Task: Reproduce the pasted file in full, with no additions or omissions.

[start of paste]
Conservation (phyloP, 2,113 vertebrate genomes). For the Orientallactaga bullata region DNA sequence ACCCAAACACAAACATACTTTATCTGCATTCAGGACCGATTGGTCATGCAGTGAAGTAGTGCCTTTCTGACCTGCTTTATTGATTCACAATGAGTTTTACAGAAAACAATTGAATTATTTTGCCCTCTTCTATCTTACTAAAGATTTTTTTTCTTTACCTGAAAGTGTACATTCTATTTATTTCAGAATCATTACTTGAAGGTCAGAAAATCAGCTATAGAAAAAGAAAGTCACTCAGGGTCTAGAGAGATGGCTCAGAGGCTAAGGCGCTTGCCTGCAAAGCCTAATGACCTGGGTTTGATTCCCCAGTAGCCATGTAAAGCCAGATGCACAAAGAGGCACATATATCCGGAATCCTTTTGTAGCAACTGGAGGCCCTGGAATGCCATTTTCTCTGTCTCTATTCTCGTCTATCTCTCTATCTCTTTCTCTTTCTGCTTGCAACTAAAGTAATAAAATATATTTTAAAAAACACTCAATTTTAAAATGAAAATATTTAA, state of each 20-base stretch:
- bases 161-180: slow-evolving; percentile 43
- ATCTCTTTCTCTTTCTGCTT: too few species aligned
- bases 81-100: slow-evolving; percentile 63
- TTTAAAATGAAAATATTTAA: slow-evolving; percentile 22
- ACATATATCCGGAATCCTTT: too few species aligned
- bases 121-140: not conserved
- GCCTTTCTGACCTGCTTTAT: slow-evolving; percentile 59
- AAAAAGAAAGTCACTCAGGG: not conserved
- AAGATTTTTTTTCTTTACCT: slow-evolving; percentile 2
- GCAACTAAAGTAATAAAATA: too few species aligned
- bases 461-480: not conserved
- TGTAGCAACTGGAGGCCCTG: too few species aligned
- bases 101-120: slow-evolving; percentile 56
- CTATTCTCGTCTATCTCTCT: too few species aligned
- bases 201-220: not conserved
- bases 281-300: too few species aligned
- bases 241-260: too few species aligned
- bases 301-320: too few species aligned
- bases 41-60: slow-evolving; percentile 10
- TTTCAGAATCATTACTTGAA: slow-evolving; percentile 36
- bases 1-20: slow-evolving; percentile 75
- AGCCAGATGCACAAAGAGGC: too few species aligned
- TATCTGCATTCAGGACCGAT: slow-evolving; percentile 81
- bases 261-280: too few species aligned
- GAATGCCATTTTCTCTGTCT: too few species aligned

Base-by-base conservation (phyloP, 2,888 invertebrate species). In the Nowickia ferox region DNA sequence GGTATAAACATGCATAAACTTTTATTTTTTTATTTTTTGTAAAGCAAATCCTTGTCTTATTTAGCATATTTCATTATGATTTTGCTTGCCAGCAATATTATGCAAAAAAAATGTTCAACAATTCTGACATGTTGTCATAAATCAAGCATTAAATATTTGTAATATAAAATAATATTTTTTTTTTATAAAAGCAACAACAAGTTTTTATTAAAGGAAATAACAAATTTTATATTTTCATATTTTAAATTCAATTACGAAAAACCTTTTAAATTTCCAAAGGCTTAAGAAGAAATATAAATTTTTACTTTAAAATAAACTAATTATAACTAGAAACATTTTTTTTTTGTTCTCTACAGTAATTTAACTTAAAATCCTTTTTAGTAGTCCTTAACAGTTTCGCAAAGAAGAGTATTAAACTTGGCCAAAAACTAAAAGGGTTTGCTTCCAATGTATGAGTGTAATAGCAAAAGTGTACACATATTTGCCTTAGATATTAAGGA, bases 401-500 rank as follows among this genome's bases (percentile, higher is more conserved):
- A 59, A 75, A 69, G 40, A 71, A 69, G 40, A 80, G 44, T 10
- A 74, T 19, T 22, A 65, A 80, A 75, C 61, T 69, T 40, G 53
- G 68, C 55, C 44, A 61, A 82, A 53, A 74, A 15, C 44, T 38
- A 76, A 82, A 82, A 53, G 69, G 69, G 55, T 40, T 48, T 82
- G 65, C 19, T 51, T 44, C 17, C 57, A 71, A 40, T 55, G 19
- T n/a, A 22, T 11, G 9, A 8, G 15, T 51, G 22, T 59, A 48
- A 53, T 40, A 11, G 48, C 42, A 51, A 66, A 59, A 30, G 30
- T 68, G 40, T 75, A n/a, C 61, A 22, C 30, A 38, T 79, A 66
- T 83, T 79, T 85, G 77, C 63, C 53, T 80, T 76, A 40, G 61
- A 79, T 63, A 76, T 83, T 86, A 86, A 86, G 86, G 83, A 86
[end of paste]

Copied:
Conservation (phyloP, 2,113 vertebrate genomes). For the Orientallactaga bullata region DNA sequence ACCCAAACACAAACATACTTTATCTGCATTCAGGACCGATTGGTCATGCAGTGAAGTAGTGCCTTTCTGACCTGCTTTATTGATTCACAATGAGTTTTACAGAAAACAATTGAATTATTTTGCCCTCTTCTATCTTACTAAAGATTTTTTTTCTTTACCTGAAAGTGTACATTCTATTTATTTCAGAATCATTACTTGAAGGTCAGAAAATCAGCTATAGAAAAAGAAAGTCACTCAGGGTCTAGAGAGATGGCTCAGAGGCTAAGGCGCTTGCCTGCAAAGCCTAATGACCTGGGTTTGATTCCCCAGTAGCCATGTAAAGCCAGATGCACAAAGAGGCACATATATCCGGAATCCTTTTGTAGCAACTGGAGGCCCTGGAATGCCATTTTCTCTGTCTCTATTCTCGTCTATCTCTCTATCTCTTTCTCTTTCTGCTTGCAACTAAAGTAATAAAATATATTTTAAAAAACACTCAATTTTAAAATGAAAATATTTAA, state of each 20-base stretch:
- bases 161-180: slow-evolving; percentile 43
- ATCTCTTTCTCTTTCTGCTT: too few species aligned
- bases 81-100: slow-evolving; percentile 63
- TTTAAAATGAAAATATTTAA: slow-evolving; percentile 22
- ACATATATCCGGAATCCTTT: too few species aligned
- bases 121-140: not conserved
- GCCTTTCTGACCTGCTTTAT: slow-evolving; percentile 59
- AAAAAGAAAGTCACTCAGGG: not conserved
- AAGATTTTTTTTCTTTACCT: slow-evolving; percentile 2
- GCAACTAAAGTAATAAAATA: too few species aligned
- bases 461-480: not conserved
- TGTAGCAACTGGAGGCCCTG: too few species aligned
- bases 101-120: slow-evolving; percentile 56
- CTATTCTCGTCTATCTCTCT: too few species aligned
- bases 201-220: not conserved
- bases 281-300: too few species aligned
- bases 241-260: too few species aligned
- bases 301-320: too few species aligned
- bases 41-60: slow-evolving; percentile 10
- TTTCAGAATCATTACTTGAA: slow-evolving; percentile 36
- bases 1-20: slow-evolving; percentile 75
- AGCCAGATGCACAAAGAGGC: too few species aligned
- TATCTGCATTCAGGACCGAT: slow-evolving; percentile 81
- bases 261-280: too few species aligned
- GAATGCCATTTTCTCTGTCT: too few species aligned

Base-by-base conservation (phyloP, 2,888 invertebrate species). In the Nowickia ferox region DNA sequence GGTATAAACATGCATAAACTTTTATTTTTTTATTTTTTGTAAAGCAAATCCTTGTCTTATTTAGCATATTTCATTATGATTTTGCTTGCCAGCAATATTATGCAAAAAAAATGTTCAACAATTCTGACATGTTGTCATAAATCAAGCATTAAATATTTGTAATATAAAATAATATTTTTTTTTTATAAAAGCAACAACAAGTTTTTATTAAAGGAAATAACAAATTTTATATTTTCATATTTTAAATTCAATTACGAAAAACCTTTTAAATTTCCAAAGGCTTAAGAAGAAATATAAATTTTTACTTTAAAATAAACTAATTATAACTAGAAACATTTTTTTTTTGTTCTCTACAGTAATTTAACTTAAAATCCTTTTTAGTAGTCCTTAACAGTTTCGCAAAGAAGAGTATTAAACTTGGCCAAAAACTAAAAGGGTTTGCTTCCAATGTATGAGTGTAATAGCAAAAGTGTACACATATTTGCCTTAGATATTAAGGA, bases 401-500 rank as follows among this genome's bases (percentile, higher is more conserved):
- A 59, A 75, A 69, G 40, A 71, A 69, G 40, A 80, G 44, T 10
- A 74, T 19, T 22, A 65, A 80, A 75, C 61, T 69, T 40, G 53
- G 68, C 55, C 44, A 61, A 82, A 53, A 74, A 15, C 44, T 38
- A 76, A 82, A 82, A 53, G 69, G 69, G 55, T 40, T 48, T 82
- G 65, C 19, T 51, T 44, C 17, C 57, A 71, A 40, T 55, G 19
- T n/a, A 22, T 11, G 9, A 8, G 15, T 51, G 22, T 59, A 48
- A 53, T 40, A 11, G 48, C 42, A 51, A 66, A 59, A 30, G 30
- T 68, G 40, T 75, A n/a, C 61, A 22, C 30, A 38, T 79, A 66
- T 83, T 79, T 85, G 77, C 63, C 53, T 80, T 76, A 40, G 61
- A 79, T 63, A 76, T 83, T 86, A 86, A 86, G 86, G 83, A 86